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Prescribing BI and Analytics For The U.S. Health Care Debate

j0409702 150x150 Prescribing BI and Analytics For The U.S. Health Care DebateOne sure thing in the cloud of uncertainty regarding changes to the U.S. health care system: analytics and data verification will be critical to reviewing thousands of pages of documents and the charts, graphs and statistics used by various industries in the debate.  When Congress convenes to examine H.R. 3962 there will be a lot to analyze.  Entire global industries that have grown by sharing broad, unknowable risks– insurance and especially health insurance – now face the 21st century realty of predictable outcomes and specific forecasts.  Tom Davenport, co-author of Competing on Analytics: The New Science of Winning, writes about the future prospects of change with clear-eyed realism.

When a company or organization seeks health insurance for a large group of employees, the particular attributes of those employees aren’t usually assessed in detail.  “Increasingly, however, life and property & casualty insurers have attempted to increase their profits by predicting just how much risk a particular customer represents, and pricing the risk accordingly,” he writes at the Harvard Business School Press website. “Pooling the risk, it seems, is no longer an attractive proposition for life and property insurers.

Yes, some elements of your personal medical history are protected INSIDE of doctor offices and hospitals by HIPAA and other laws, there are plenty of other unsecured and correlated data outside those offices that can link to greater risk of early death, behavioral, financial or other risks.

“All you need to know is how much someone weighs, what kind of food he or she eats, how much exercise they get, and so forth.  Much of that information is publicly available, can be bought, or can be legally requested in insurance applications.  One health insurance actuary told me that such “lifestyle” data is a much better predictor than age of who is going to contract, say, diabetes.  Among 45-year olds, for example, there is an eightfold difference in annual medical spending between the highest-risk lifestyle group and the lowest,” Davenport writes.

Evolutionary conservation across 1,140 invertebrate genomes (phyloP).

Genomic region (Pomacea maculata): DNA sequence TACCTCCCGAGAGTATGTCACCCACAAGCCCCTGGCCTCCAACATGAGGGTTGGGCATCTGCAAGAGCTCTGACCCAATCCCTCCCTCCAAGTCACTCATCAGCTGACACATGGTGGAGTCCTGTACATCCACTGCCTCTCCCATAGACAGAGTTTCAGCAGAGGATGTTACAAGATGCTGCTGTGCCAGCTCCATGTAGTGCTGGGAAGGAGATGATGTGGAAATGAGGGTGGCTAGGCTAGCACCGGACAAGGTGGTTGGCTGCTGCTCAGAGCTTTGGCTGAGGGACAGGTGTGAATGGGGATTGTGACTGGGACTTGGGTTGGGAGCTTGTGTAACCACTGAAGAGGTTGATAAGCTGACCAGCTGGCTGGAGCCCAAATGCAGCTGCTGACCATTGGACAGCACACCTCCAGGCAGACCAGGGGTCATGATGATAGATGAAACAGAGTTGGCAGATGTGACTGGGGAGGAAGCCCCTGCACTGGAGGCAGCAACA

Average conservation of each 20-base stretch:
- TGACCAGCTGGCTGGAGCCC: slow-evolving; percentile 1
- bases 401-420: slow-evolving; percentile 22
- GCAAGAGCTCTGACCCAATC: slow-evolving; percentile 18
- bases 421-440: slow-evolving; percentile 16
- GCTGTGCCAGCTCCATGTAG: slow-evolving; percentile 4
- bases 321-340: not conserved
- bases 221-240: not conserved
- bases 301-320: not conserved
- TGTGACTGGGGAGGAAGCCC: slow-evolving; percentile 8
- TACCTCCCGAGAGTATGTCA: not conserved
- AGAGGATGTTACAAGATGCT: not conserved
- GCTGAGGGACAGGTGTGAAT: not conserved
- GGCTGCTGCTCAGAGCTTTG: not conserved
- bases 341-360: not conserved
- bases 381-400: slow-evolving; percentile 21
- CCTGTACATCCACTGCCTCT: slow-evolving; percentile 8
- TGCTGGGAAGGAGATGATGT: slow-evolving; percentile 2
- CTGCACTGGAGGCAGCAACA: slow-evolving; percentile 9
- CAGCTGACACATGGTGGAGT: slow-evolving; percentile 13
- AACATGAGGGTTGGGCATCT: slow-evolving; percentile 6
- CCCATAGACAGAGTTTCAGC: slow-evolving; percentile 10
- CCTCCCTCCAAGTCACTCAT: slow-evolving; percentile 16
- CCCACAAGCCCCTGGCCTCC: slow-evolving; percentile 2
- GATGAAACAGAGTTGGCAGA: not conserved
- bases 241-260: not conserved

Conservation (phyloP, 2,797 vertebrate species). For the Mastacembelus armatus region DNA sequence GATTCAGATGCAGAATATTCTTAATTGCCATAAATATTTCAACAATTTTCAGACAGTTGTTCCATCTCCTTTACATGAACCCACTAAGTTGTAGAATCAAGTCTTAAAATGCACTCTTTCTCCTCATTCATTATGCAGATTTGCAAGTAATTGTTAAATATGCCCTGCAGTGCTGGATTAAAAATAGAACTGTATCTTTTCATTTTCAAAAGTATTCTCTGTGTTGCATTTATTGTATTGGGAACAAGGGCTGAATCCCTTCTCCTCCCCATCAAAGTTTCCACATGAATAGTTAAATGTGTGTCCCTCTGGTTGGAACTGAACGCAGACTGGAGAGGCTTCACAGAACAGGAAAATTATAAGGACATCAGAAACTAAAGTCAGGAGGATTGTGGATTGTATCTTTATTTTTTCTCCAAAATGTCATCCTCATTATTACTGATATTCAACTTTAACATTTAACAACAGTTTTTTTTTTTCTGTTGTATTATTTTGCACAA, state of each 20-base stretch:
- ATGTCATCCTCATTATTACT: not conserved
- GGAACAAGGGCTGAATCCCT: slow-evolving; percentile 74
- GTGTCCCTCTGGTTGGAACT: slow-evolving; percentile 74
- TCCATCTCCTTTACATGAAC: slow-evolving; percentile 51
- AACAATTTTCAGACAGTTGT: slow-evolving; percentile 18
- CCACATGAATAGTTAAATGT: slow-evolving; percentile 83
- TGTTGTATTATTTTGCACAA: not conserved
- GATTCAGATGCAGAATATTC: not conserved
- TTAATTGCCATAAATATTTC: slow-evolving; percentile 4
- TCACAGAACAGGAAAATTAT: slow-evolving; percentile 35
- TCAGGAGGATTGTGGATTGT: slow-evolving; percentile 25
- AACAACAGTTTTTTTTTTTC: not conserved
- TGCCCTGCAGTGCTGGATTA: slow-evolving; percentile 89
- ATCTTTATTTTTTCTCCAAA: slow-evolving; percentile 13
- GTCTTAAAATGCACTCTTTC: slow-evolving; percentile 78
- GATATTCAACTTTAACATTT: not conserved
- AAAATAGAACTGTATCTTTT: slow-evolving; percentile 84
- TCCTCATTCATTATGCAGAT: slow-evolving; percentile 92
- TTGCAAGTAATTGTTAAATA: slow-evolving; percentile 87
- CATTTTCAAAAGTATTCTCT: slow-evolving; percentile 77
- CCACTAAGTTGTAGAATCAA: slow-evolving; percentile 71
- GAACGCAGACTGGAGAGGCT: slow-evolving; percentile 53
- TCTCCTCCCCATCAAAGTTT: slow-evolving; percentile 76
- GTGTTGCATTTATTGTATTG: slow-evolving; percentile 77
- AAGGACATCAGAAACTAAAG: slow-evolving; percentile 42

Lifestyle indicators are already gaining popularity in health insurance firms, who enroll certain customers in “disease management” programs. Some can reduce risks of certain conditions.  But Davenport notes that data can also be used to refuse coverage, or to price coverage at a much higher level.  Sometimes the details unearthed by advanced analytics can have unexpected or negative results.

The prospect of universal coverage in the United States could move more people to shop for insurance as individuals (and trackable) instead of as employees who might be harder to classify as group.  It will be possible for insurance firms to identify which customers will be profitable, and which will cost too much money to insure.  And some insurers will be better at predicting risk than others.  “This will lead to dramatic differences in performance between the more and less analytical health insurers.

Some will go out of business, creating disruption for the entire industry and its consumers,” Davenport predicts.  “If there is a “public option” that takes consumers no one else wants, it will undoubtedly get the citizens who are most likely to acquire expensive diseases.  Taxpayers will foot the bill, while the private health insurers who are good at prediction will become much richer.”

Auto insurers, for instance, have used “risk adjustment” in many states, sharing losses when they arise and preventing companies from skimming only the most desirable clients.  Another view comes from the public radio program “Marketplace” which found healthcare outcomes showed worse care or repeat hospitalization for minority patients compared with native English speakers.  A Nov. 23 report explored ways hospitals and insurers are looking to better data for improving predictive, responsive information.  For example, cultural details identifying someone more specifically as Cambodian, Indian or Japanese instead of more generically as “Asian” can make a difference when communicating care or prescription drug use.

David Wallace
Spotfire Blogging Team

Image Credit: Microsoft Office Clip Art

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